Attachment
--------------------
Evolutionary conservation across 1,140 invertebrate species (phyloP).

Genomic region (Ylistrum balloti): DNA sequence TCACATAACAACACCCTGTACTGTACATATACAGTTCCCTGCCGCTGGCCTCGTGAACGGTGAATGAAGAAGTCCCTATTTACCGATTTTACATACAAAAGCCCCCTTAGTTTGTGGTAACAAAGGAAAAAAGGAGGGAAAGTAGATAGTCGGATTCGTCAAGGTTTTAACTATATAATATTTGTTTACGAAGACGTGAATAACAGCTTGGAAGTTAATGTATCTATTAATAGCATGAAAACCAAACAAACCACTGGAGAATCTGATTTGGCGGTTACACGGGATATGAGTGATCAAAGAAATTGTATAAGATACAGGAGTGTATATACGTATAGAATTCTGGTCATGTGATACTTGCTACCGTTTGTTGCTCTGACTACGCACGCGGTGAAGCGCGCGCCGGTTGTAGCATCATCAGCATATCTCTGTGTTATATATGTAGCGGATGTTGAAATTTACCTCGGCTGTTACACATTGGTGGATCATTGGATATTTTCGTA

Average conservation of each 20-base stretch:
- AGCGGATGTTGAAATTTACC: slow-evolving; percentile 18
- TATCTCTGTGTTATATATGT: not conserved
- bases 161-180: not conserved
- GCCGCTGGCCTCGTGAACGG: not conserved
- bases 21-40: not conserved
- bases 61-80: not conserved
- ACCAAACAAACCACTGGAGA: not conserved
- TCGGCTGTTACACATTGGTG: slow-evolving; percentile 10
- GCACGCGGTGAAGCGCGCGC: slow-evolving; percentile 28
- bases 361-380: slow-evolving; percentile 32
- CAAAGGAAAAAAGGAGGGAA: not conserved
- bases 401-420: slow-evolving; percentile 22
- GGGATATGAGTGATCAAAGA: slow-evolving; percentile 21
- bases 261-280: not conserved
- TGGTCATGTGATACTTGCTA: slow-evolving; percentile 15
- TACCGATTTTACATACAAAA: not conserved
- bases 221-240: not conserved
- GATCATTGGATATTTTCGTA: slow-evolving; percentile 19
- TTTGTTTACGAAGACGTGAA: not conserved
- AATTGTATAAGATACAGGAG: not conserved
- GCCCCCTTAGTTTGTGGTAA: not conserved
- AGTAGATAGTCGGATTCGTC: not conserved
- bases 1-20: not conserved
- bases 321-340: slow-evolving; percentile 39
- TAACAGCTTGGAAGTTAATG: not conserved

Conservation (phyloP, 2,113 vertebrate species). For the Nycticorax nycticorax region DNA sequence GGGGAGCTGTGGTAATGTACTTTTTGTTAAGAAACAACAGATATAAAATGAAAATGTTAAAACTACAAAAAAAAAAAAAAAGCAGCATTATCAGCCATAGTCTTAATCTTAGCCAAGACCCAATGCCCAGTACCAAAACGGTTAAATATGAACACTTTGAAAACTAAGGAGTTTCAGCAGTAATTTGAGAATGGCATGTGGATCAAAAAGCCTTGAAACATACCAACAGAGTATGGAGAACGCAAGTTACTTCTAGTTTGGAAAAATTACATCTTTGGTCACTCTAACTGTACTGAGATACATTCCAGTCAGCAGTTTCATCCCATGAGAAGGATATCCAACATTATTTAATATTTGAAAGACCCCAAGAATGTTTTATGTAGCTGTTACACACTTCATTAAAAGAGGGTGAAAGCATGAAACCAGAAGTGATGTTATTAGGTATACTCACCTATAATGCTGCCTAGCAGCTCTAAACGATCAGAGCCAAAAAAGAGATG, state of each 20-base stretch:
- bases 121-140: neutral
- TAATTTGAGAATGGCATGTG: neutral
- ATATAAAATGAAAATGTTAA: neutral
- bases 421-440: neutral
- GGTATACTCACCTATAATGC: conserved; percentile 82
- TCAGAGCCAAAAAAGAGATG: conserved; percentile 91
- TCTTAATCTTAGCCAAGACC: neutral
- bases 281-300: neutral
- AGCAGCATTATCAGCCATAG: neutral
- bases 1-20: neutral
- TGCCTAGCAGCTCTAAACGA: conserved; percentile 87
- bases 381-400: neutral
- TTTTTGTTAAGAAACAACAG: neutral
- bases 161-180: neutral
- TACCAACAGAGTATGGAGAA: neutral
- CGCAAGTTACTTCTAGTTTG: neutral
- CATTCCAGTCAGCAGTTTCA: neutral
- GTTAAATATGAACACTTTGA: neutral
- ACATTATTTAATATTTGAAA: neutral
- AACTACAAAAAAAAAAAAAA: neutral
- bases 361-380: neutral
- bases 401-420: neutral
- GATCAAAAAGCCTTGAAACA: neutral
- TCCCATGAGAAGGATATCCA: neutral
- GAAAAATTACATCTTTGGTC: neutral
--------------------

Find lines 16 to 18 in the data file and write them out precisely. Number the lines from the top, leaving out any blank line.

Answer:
- GGGATATGAGTGATCAAAGA: slow-evolving; percentile 21
- bases 261-280: not conserved
- TGGTCATGTGATACTTGCTA: slow-evolving; percentile 15